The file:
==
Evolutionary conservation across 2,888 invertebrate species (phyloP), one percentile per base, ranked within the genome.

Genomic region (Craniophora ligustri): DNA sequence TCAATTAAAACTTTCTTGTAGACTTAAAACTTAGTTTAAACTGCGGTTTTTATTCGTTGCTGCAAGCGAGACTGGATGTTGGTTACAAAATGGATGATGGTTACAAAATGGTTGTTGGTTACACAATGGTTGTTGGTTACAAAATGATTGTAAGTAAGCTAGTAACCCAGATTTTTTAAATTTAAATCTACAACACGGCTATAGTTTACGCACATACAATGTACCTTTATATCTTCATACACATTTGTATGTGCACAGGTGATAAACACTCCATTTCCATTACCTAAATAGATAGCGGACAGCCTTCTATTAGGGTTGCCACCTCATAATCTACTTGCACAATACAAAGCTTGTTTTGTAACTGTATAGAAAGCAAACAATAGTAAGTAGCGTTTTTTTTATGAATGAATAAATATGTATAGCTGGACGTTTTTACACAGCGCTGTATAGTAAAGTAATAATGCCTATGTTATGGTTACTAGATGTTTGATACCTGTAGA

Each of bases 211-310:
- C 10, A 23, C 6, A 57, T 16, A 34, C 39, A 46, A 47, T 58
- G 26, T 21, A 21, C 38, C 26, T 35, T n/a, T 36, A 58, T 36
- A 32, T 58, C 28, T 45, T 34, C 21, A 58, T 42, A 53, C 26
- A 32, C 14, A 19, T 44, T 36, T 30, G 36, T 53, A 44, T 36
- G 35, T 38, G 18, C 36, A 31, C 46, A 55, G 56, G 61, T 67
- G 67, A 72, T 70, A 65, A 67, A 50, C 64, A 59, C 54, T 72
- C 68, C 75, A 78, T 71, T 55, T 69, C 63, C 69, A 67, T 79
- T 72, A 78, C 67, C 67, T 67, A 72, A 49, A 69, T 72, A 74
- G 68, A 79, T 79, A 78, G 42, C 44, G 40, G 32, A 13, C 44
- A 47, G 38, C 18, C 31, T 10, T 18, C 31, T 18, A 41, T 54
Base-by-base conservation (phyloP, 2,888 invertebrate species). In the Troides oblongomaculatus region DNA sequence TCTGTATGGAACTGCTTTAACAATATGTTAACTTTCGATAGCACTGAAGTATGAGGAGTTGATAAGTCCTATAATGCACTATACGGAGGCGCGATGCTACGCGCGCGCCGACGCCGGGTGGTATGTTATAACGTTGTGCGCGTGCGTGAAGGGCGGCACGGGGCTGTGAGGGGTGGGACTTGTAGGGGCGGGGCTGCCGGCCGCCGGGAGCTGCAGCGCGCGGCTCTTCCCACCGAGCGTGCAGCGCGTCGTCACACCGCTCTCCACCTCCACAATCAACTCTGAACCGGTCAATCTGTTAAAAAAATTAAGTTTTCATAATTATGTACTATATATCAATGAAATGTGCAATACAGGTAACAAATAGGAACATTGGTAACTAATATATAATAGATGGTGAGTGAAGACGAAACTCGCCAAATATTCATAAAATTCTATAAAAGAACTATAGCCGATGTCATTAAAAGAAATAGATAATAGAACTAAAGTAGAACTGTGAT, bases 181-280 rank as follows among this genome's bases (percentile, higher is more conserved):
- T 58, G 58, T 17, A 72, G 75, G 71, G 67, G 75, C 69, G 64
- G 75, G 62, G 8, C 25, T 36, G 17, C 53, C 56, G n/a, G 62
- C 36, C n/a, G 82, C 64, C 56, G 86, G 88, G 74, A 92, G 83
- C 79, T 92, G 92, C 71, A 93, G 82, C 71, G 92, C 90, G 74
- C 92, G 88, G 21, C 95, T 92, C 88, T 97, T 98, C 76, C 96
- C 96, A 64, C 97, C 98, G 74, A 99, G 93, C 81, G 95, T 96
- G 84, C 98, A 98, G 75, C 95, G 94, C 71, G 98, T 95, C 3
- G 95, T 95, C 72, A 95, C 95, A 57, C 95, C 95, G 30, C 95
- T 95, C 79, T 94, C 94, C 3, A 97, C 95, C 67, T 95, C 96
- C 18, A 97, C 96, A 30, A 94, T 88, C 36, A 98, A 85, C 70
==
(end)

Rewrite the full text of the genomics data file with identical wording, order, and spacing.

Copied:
Evolutionary conservation across 2,888 invertebrate species (phyloP), one percentile per base, ranked within the genome.

Genomic region (Craniophora ligustri): DNA sequence TCAATTAAAACTTTCTTGTAGACTTAAAACTTAGTTTAAACTGCGGTTTTTATTCGTTGCTGCAAGCGAGACTGGATGTTGGTTACAAAATGGATGATGGTTACAAAATGGTTGTTGGTTACACAATGGTTGTTGGTTACAAAATGATTGTAAGTAAGCTAGTAACCCAGATTTTTTAAATTTAAATCTACAACACGGCTATAGTTTACGCACATACAATGTACCTTTATATCTTCATACACATTTGTATGTGCACAGGTGATAAACACTCCATTTCCATTACCTAAATAGATAGCGGACAGCCTTCTATTAGGGTTGCCACCTCATAATCTACTTGCACAATACAAAGCTTGTTTTGTAACTGTATAGAAAGCAAACAATAGTAAGTAGCGTTTTTTTTATGAATGAATAAATATGTATAGCTGGACGTTTTTACACAGCGCTGTATAGTAAAGTAATAATGCCTATGTTATGGTTACTAGATGTTTGATACCTGTAGA

Each of bases 211-310:
- C 10, A 23, C 6, A 57, T 16, A 34, C 39, A 46, A 47, T 58
- G 26, T 21, A 21, C 38, C 26, T 35, T n/a, T 36, A 58, T 36
- A 32, T 58, C 28, T 45, T 34, C 21, A 58, T 42, A 53, C 26
- A 32, C 14, A 19, T 44, T 36, T 30, G 36, T 53, A 44, T 36
- G 35, T 38, G 18, C 36, A 31, C 46, A 55, G 56, G 61, T 67
- G 67, A 72, T 70, A 65, A 67, A 50, C 64, A 59, C 54, T 72
- C 68, C 75, A 78, T 71, T 55, T 69, C 63, C 69, A 67, T 79
- T 72, A 78, C 67, C 67, T 67, A 72, A 49, A 69, T 72, A 74
- G 68, A 79, T 79, A 78, G 42, C 44, G 40, G 32, A 13, C 44
- A 47, G 38, C 18, C 31, T 10, T 18, C 31, T 18, A 41, T 54
Base-by-base conservation (phyloP, 2,888 invertebrate species). In the Troides oblongomaculatus region DNA sequence TCTGTATGGAACTGCTTTAACAATATGTTAACTTTCGATAGCACTGAAGTATGAGGAGTTGATAAGTCCTATAATGCACTATACGGAGGCGCGATGCTACGCGCGCGCCGACGCCGGGTGGTATGTTATAACGTTGTGCGCGTGCGTGAAGGGCGGCACGGGGCTGTGAGGGGTGGGACTTGTAGGGGCGGGGCTGCCGGCCGCCGGGAGCTGCAGCGCGCGGCTCTTCCCACCGAGCGTGCAGCGCGTCGTCACACCGCTCTCCACCTCCACAATCAACTCTGAACCGGTCAATCTGTTAAAAAAATTAAGTTTTCATAATTATGTACTATATATCAATGAAATGTGCAATACAGGTAACAAATAGGAACATTGGTAACTAATATATAATAGATGGTGAGTGAAGACGAAACTCGCCAAATATTCATAAAATTCTATAAAAGAACTATAGCCGATGTCATTAAAAGAAATAGATAATAGAACTAAAGTAGAACTGTGAT, bases 181-280 rank as follows among this genome's bases (percentile, higher is more conserved):
- T 58, G 58, T 17, A 72, G 75, G 71, G 67, G 75, C 69, G 64
- G 75, G 62, G 8, C 25, T 36, G 17, C 53, C 56, G n/a, G 62
- C 36, C n/a, G 82, C 64, C 56, G 86, G 88, G 74, A 92, G 83
- C 79, T 92, G 92, C 71, A 93, G 82, C 71, G 92, C 90, G 74
- C 92, G 88, G 21, C 95, T 92, C 88, T 97, T 98, C 76, C 96
- C 96, A 64, C 97, C 98, G 74, A 99, G 93, C 81, G 95, T 96
- G 84, C 98, A 98, G 75, C 95, G 94, C 71, G 98, T 95, C 3
- G 95, T 95, C 72, A 95, C 95, A 57, C 95, C 95, G 30, C 95
- T 95, C 79, T 94, C 94, C 3, A 97, C 95, C 67, T 95, C 96
- C 18, A 97, C 96, A 30, A 94, T 88, C 36, A 98, A 85, C 70